find (one's) tongue

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find (one's) tongue

To regain the ability to speak, especially after feeling frightened, nervous, or at a loss for words. It took him a minute, but Pete found his tongue again after we startled him at his surprise party. The little boy, who had been huddled nervously at the back, found his tongue and told the detectives what happened.
See also: find, tongue
Farlex Dictionary of Idioms. © 2022 Farlex, Inc, all rights reserved.

find one's tongue

Fig. to be able to talk; to figure out what to say. Tom was speechless for a moment. Then he found his tongue. Ann was unable to find her tongue. She sat there in silence.
See also: find, tongue
McGraw-Hill Dictionary of American Idioms and Phrasal Verbs. © 2002 by The McGraw-Hill Companies, Inc.

find your tongue

If you find your tongue, you begin to talk, when you have been too shy, frightened, shocked or embarrassed to say anything before. All four men stared at him. It was Livingstone who found his tongue first.
See also: find, tongue
Collins COBUILD Idioms Dictionary, 3rd ed. © HarperCollins Publishers 2012

find your ˈvoice/ˈtongue

(informal) finally be able to speak after being too nervous or shy to do so: He sat silent through the first half of the meeting before he found his tongue.
See also: find, tongue, voice
Farlex Partner Idioms Dictionary © Farlex 2017
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References in classic literature ?
At last the fear struck man found his tongue, and, though his eyes never left the menacing figure of the grim, iron-clad outlaw, he addressed the master of Leybourn; shrieking in a high, awe emasculated falsetto:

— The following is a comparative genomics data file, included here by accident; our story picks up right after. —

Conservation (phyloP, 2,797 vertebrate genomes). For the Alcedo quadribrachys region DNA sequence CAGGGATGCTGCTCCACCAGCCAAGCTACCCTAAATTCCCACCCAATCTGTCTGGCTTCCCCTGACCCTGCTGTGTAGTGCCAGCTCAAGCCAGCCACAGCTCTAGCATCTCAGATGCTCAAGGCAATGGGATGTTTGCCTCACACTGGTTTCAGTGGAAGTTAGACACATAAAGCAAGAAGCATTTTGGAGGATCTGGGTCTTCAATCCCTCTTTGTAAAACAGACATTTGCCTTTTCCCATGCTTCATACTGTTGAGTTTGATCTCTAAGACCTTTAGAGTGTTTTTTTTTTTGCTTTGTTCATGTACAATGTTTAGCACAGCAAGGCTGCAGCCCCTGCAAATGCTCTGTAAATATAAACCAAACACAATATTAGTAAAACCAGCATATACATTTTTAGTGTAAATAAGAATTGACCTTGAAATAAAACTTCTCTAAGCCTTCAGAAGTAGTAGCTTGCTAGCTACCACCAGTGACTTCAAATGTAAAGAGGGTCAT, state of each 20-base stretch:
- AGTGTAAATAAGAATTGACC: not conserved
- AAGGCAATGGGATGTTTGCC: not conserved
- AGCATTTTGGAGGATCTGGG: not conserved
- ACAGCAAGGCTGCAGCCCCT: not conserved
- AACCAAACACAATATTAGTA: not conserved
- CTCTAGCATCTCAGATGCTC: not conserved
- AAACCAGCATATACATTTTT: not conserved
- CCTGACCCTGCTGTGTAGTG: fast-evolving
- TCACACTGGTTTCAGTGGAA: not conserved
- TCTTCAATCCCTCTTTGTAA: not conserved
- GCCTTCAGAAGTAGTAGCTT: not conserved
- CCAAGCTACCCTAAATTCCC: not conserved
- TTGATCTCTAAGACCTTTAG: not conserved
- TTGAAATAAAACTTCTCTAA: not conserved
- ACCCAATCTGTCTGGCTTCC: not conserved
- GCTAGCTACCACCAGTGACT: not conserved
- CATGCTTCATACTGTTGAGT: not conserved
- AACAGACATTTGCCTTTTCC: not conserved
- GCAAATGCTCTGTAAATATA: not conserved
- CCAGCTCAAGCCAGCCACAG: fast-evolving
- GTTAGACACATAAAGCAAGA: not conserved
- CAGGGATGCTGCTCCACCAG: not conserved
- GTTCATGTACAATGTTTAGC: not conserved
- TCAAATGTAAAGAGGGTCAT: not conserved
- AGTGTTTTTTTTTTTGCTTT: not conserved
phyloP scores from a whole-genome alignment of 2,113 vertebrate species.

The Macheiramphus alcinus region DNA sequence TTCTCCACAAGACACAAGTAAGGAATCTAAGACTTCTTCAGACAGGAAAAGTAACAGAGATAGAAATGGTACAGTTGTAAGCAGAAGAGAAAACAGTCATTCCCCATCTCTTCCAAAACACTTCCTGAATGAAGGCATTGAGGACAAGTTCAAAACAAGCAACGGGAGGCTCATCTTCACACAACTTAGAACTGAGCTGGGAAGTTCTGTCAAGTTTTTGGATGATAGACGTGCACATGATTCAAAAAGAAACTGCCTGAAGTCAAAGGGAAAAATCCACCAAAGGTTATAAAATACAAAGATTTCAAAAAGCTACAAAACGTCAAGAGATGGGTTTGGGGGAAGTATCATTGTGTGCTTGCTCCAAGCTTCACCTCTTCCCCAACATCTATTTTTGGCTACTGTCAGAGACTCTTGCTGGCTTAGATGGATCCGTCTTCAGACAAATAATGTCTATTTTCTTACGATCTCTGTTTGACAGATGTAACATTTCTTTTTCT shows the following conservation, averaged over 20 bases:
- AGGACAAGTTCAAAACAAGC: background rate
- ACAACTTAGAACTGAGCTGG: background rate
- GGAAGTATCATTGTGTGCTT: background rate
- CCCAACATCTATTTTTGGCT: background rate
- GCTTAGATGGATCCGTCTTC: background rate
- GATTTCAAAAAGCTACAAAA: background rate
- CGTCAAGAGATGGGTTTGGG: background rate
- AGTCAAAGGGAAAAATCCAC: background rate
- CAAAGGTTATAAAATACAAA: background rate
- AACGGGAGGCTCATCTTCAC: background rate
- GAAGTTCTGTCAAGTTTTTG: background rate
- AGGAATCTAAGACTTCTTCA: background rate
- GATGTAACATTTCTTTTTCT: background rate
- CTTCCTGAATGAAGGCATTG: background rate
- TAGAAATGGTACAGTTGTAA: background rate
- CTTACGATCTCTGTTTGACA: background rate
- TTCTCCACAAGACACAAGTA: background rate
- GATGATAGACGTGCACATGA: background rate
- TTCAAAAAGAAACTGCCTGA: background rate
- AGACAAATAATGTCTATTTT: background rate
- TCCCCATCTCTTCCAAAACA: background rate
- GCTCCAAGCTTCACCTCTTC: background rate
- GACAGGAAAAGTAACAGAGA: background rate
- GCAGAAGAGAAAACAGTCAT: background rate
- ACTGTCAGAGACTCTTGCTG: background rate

Jones, though perhaps the most astonished of the three, first found his tongue; and being immediately recovered from those uneasy sensations which Molly by her upbraidings had occasioned, he burst into a loud laughter, and then saluting Mr Square, advanced to take him by the hand, and to relieve him from his place of confinement.
Kit, in the relief of having made his proposition, found his tongue loosened, and spoke out in its favour with his utmost eloquence.
our silent clerk has found his tongue," said one of the woodmen.
"And there's more, besides," went on Horne Fisher, who seemed to have suddenly found his tongue. "If we want country people to vote for us, why don't we get somebody with some notion about the country?
"It's an awfully big frog," he said, glad that he had found his tongue again.
No wonder, then, Newcastle United's manager found his tongue when asked about Taylor's performance against Manchester City which defied rational belief.
The meal commenced and the conversation began with "It surely has been hot this summer, hasn't it?" This was followed by the usual response by everyone that, "Yes, it surely has!" Reggie found his tongue and asked, "Is it usually this hot here in August?"
Malcolm voted to support the Scottish Executive in favour of the Iraq war one day, but found his tongue in opposition a few days later when it made absolutely no difference.
Suddenly, he has found his tongue again and is waxing lyrical about the FA's new pounds 30m National Football Centre in East Staffordshire.
The Great Lie by Myrrha Stanford-Smith 'Come to the fire, sir, you must be shrammed with cold.' Her voice was low and pleasant, and Nick was relieved of cloak and cap and settled in a chair by the fire before he had found his tongue.
After landing on neighbouring Harris, he found his tongue and launched into a tirade of abuse against the BBC.